Attitudes towards mental illness, mentally ill people and deinstitutionalisation.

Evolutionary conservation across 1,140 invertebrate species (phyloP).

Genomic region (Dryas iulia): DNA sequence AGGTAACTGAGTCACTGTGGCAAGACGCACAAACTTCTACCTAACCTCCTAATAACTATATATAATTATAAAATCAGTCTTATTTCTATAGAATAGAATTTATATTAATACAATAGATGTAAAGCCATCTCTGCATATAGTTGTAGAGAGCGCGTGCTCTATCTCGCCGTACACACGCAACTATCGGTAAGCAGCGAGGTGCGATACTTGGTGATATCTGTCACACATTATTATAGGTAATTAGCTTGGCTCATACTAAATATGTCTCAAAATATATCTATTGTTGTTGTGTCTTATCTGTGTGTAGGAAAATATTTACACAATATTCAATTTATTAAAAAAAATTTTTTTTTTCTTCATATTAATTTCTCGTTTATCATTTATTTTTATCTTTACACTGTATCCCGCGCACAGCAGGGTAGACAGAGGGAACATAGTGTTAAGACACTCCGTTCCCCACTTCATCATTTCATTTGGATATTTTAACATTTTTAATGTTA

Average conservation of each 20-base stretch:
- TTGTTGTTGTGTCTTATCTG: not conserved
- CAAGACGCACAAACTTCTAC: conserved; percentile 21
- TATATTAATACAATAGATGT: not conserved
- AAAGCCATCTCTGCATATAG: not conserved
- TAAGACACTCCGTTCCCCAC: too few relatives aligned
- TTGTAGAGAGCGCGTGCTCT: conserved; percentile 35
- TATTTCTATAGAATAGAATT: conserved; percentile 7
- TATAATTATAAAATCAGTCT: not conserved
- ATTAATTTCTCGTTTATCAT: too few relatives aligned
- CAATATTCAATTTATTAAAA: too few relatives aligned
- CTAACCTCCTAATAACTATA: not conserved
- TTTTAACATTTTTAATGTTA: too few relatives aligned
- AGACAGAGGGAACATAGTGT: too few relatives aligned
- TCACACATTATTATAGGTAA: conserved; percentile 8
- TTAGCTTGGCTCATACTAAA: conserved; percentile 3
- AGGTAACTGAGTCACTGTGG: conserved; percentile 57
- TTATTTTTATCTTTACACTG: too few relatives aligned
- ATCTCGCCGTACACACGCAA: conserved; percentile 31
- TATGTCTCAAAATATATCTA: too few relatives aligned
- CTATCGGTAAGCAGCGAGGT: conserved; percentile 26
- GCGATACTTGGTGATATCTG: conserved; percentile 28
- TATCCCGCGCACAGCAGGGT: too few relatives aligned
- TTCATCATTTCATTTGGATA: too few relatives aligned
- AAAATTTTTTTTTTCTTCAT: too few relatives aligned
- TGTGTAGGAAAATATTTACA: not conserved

The aim of this study was to assess the attitudes of community psychiatric nurses, mental health professionals and primary health care nurses towards mental illness, mentally ill people and deinstitutionalisation. The sample of this study comprised 38 community psychiatric nurses, 20 mental health professionals and 55 primary health care nurses, all of whom were from Durban, Pietermaritzburg and their surrounding areas. Each participant completed a biographical questionnaire, the Opinions of Mental Illness scale (1962) and the Community Mental Health Ideology scale (1967). Four focus groups on attitudes towards deinstitutionalisation, comprising 25 participants in total, were also conducted. Statistical analyses were computed using the Statistical Programme for Social Scientists. Krueger's (1984) methodology was employed to analyse the focus groups results. The quantitative results revealed that community psychiatric nurses, mental health professionals and primary health care nurses generally tended to express neutral attitudes towards mental illness, mentally ill people and deinstitutionalisation. Significant differences in attitudes towards mental illness and mentally ill people were found amongst respondents in different categories of race, educational levels and treatment of a friend for a mental illness. The focus groups results revealed that while the community psychiatric nurses and mental health professionals were positive about the concept of deinstitutionalisation, they did not favour it's implementation within the current South African economic and social contexts. Based on their fear of mentally ill patients, the primary health care nurses displayed negative attitudes towards the concept of deinstitutionalisation and were also cautious about it's implementation within the current South African context. Implications and recommendations arising from this study are discussed.